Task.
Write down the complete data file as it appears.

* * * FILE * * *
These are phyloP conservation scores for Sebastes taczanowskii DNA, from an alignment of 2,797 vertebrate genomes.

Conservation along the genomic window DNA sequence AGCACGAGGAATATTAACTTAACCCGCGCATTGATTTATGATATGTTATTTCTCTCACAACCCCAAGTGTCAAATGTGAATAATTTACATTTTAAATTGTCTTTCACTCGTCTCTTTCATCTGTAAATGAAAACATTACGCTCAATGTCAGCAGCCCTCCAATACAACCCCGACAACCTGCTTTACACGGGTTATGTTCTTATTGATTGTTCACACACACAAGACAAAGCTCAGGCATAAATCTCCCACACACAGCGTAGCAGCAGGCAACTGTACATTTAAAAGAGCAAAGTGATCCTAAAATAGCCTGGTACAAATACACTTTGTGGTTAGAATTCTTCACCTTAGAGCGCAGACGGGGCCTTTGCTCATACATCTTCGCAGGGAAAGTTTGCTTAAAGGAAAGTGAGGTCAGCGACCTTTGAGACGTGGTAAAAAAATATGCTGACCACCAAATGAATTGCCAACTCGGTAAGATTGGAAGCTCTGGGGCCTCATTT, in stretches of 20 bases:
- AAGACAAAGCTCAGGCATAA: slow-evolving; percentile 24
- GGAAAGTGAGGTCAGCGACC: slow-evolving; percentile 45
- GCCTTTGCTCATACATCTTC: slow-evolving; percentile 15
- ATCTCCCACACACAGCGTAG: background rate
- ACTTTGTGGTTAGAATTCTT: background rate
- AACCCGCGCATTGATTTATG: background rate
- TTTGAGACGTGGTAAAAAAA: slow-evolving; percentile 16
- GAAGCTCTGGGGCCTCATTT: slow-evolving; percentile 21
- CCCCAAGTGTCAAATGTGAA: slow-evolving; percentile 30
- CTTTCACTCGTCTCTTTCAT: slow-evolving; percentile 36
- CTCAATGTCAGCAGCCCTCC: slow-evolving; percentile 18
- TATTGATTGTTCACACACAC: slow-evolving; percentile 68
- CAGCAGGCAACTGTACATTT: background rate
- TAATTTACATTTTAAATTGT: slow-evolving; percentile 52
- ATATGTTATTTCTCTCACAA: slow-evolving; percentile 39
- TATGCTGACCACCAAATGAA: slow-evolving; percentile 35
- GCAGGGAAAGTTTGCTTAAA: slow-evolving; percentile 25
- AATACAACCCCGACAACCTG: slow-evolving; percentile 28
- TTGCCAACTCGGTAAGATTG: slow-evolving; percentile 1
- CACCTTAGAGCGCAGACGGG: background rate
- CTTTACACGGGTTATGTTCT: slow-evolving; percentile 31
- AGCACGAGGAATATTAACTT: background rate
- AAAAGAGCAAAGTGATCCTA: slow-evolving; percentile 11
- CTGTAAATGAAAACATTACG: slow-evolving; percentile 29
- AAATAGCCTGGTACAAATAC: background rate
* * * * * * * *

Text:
These are phyloP conservation scores for Sebastes taczanowskii DNA, from an alignment of 2,797 vertebrate genomes.

Conservation along the genomic window DNA sequence AGCACGAGGAATATTAACTTAACCCGCGCATTGATTTATGATATGTTATTTCTCTCACAACCCCAAGTGTCAAATGTGAATAATTTACATTTTAAATTGTCTTTCACTCGTCTCTTTCATCTGTAAATGAAAACATTACGCTCAATGTCAGCAGCCCTCCAATACAACCCCGACAACCTGCTTTACACGGGTTATGTTCTTATTGATTGTTCACACACACAAGACAAAGCTCAGGCATAAATCTCCCACACACAGCGTAGCAGCAGGCAACTGTACATTTAAAAGAGCAAAGTGATCCTAAAATAGCCTGGTACAAATACACTTTGTGGTTAGAATTCTTCACCTTAGAGCGCAGACGGGGCCTTTGCTCATACATCTTCGCAGGGAAAGTTTGCTTAAAGGAAAGTGAGGTCAGCGACCTTTGAGACGTGGTAAAAAAATATGCTGACCACCAAATGAATTGCCAACTCGGTAAGATTGGAAGCTCTGGGGCCTCATTT, in stretches of 20 bases:
- AAGACAAAGCTCAGGCATAA: slow-evolving; percentile 24
- GGAAAGTGAGGTCAGCGACC: slow-evolving; percentile 45
- GCCTTTGCTCATACATCTTC: slow-evolving; percentile 15
- ATCTCCCACACACAGCGTAG: background rate
- ACTTTGTGGTTAGAATTCTT: background rate
- AACCCGCGCATTGATTTATG: background rate
- TTTGAGACGTGGTAAAAAAA: slow-evolving; percentile 16
- GAAGCTCTGGGGCCTCATTT: slow-evolving; percentile 21
- CCCCAAGTGTCAAATGTGAA: slow-evolving; percentile 30
- CTTTCACTCGTCTCTTTCAT: slow-evolving; percentile 36
- CTCAATGTCAGCAGCCCTCC: slow-evolving; percentile 18
- TATTGATTGTTCACACACAC: slow-evolving; percentile 68
- CAGCAGGCAACTGTACATTT: background rate
- TAATTTACATTTTAAATTGT: slow-evolving; percentile 52
- ATATGTTATTTCTCTCACAA: slow-evolving; percentile 39
- TATGCTGACCACCAAATGAA: slow-evolving; percentile 35
- GCAGGGAAAGTTTGCTTAAA: slow-evolving; percentile 25
- AATACAACCCCGACAACCTG: slow-evolving; percentile 28
- TTGCCAACTCGGTAAGATTG: slow-evolving; percentile 1
- CACCTTAGAGCGCAGACGGG: background rate
- CTTTACACGGGTTATGTTCT: slow-evolving; percentile 31
- AGCACGAGGAATATTAACTT: background rate
- AAAAGAGCAAAGTGATCCTA: slow-evolving; percentile 11
- CTGTAAATGAAAACATTACG: slow-evolving; percentile 29
- AAATAGCCTGGTACAAATAC: background rate